Telling the truth about the humanities

When last year’s interim Dean of Humanities, Lynn Cohick, stepped down to pursue the provost position at another institution, Dr. Jeffry C. Davis admitted that he did not immediately consider the possibility of taking her place. Davis revealed he was hesitant at first as just last year he had taken on a new role as chair of the English department along with his current position as the director of interdisciplinary studies and his duties as an English professor.

“The question in my mind was whether or not this was the right time to even think about a new position,” Davis told the Record. He went on to say that, after discussing it with his wife, Ruth Davis, and mentors, “they thought it was something that I should approach with open hands [toward] God, and so I did.”

Davis, who has been on faculty at Wheaton since 1990, is known around campus and among his colleagues as not only a lover of English literature and the humanities but also as a strong advocate for the liberal arts.

“I think we need someone with a strong vision for the humanities, and I think that Dr. Davis has a long track record of thinking through the Christian liberal arts in really deep, interesting, important ways,” Associate Professor of English Dr. Christine Colón said to the Record.

When asked about what inspired him to take on any one of his many roles, Davis launched into an oral love letter to the Christian liberal arts. “The pursuit of truth is central to the liberal arts, and it’s central to the Christian faith … but at the heart of liberal arts is a pursuit of what it means to be free as a human being. How does someone truly live freely? And I believe you can’t answer that question without the gospel,” he said. “[The integrated power of gospel and truth is] the most exciting aspect of being a teacher at Wheaton.”

Davis is not the only one looking forward to this new chapter. In a phone interview, Associate Professor of English and Director of First Year Writing, Dr. James Beitler, expressed excitement for Davis’s vision. “I think he’s just going to be a great advocate for the humanities, and the liberal arts as well … he really wants to have conversations about how we can move forward as a division in ways that showcase what we’re doing really well. I think it’s going to be a great thing for us.” Colón agreed with Beitler, emphasizing, “He is really committed to helping the division think through what the humanities have to offer beyond the simplistic idea that we teach people critical thinking.”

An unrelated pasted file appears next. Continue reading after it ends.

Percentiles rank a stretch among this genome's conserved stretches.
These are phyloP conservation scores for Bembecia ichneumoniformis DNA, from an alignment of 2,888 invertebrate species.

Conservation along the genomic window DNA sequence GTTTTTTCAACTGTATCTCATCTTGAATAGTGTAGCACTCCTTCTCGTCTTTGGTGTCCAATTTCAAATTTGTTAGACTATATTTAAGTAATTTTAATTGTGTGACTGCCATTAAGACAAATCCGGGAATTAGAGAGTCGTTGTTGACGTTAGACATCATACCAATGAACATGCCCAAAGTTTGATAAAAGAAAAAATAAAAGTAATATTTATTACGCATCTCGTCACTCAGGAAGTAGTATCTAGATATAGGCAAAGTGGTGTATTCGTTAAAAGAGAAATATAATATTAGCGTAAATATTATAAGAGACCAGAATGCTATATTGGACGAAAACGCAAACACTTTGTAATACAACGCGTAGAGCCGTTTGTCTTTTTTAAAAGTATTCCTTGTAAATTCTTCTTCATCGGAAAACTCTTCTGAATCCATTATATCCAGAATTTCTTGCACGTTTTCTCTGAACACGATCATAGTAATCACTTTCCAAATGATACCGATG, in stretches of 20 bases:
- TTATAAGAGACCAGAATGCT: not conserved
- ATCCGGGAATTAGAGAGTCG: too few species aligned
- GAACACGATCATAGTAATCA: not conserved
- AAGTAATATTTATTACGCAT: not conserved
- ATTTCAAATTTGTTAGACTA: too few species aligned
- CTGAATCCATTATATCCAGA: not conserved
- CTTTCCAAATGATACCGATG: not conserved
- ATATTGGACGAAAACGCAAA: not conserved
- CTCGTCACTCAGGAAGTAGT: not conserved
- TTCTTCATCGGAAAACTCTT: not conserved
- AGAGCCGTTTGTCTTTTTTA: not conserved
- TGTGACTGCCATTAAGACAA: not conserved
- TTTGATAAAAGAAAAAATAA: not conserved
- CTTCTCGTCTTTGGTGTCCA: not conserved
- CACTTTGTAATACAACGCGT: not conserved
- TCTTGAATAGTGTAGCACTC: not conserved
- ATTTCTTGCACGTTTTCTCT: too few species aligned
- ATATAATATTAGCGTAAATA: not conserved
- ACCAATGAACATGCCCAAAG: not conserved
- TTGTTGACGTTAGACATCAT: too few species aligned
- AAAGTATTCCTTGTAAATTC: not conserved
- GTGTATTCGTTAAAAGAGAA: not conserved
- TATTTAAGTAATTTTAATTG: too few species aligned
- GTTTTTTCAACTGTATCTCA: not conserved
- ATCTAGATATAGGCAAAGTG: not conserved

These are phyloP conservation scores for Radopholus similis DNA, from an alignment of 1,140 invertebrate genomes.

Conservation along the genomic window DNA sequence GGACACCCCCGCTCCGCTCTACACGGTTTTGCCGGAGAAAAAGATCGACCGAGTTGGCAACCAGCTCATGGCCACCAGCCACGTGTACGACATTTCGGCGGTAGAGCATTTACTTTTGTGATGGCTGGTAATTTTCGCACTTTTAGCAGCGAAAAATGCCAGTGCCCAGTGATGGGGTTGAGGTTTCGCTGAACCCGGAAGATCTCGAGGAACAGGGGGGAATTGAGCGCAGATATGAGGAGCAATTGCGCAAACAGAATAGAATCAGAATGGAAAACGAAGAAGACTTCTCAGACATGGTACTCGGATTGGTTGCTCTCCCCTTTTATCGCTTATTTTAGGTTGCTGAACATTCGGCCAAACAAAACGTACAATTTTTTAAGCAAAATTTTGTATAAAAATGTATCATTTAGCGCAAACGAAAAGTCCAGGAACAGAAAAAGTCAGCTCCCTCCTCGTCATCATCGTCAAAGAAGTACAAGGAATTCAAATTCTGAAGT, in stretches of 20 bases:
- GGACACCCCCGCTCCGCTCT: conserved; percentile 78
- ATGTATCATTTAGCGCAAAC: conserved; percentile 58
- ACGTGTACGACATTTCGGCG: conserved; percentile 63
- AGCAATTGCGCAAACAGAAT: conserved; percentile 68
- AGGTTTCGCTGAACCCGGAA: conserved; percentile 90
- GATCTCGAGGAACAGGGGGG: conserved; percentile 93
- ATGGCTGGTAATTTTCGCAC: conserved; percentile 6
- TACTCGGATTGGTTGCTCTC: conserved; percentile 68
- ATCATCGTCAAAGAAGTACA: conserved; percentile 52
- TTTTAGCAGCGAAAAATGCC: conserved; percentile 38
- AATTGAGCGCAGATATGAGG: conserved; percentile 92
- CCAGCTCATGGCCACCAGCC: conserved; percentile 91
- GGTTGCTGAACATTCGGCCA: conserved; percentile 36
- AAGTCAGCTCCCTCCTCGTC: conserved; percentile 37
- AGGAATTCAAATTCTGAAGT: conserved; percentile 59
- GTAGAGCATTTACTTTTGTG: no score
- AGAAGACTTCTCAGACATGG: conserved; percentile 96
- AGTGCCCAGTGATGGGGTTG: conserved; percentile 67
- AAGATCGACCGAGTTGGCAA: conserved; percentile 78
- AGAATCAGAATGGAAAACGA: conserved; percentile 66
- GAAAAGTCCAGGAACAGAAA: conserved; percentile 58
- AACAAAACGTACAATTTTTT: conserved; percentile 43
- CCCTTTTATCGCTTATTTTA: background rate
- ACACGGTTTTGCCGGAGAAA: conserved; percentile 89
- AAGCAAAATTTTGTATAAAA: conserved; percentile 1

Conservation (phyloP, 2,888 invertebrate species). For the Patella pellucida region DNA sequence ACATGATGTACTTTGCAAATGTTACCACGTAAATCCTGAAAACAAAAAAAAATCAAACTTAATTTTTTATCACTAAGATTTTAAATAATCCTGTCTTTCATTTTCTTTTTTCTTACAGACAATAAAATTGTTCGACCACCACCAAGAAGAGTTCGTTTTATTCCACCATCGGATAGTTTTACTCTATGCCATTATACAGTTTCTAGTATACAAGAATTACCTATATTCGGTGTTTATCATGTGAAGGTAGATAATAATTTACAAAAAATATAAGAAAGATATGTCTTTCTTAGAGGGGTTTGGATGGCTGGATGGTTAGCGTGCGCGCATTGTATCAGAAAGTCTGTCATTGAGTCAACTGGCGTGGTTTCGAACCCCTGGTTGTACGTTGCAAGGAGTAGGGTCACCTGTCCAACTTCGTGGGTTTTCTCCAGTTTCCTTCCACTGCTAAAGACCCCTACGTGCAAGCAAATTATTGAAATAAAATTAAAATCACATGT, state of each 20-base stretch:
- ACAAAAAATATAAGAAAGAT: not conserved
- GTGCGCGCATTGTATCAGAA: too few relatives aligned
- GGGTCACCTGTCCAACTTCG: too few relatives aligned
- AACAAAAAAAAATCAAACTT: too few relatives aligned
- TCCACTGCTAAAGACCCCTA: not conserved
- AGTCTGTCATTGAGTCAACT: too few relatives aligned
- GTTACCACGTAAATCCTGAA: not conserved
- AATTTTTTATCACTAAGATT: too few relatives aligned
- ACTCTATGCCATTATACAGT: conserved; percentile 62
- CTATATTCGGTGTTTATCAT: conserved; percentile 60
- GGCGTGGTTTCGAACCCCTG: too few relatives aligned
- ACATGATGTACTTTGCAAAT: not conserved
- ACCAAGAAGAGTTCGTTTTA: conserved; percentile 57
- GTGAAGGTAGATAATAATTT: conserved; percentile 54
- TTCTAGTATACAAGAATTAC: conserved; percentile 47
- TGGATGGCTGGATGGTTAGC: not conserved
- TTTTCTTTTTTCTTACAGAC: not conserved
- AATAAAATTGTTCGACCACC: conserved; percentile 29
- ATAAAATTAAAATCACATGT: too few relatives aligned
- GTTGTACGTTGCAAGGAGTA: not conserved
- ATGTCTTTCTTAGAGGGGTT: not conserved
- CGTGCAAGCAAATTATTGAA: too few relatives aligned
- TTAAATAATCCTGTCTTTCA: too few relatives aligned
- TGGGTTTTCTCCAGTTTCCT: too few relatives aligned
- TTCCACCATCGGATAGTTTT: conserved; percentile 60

With regards to his own vision for the humanities program, one of Davis’ main goals is to foster an environment in which “the different departments that represent the humanities have more face time and more opportunity to collaborate meaningfully, to promote the important work that we already do.”

Throughout his conversation with the Record, Davis constantly referenced his devotion to collaboration with others and said he could not be making this transition, which began in August, without the help and support of those around him.

In addition to what Davis called “meaningful collaboration,” two other main themes consistently came up when discussing his mission: advocacy and imagination.

“The humanities are vital to the mission of Wheaton College,” he said. “We serve Jesus through the liberal arts, in the formation of whole, Christian students so that they can serve the church and bring benefit to society. That is a distinctly human activity.”

In order to serve as God intended by connecting honestly and intentionally with those around us, even when they may be different from what we are used to, Davis emphasizes imagination as a crucial component. “We have to be able to use our imagination to consider what it is to be somebody in the world who needs something that we might be able to humbly offer. Not as one with ultimate solutions, but maybe as a single contribution,” Davis said.

His emphasis on imagination is not lost on his colleagues. “I love the way he thinks about the power of imagination … to enter into the lives of people in literature and not just leave it there, but how that [imagination] can transform us and transform the ways that we think about living our lives as Christians,” Colón told the Record.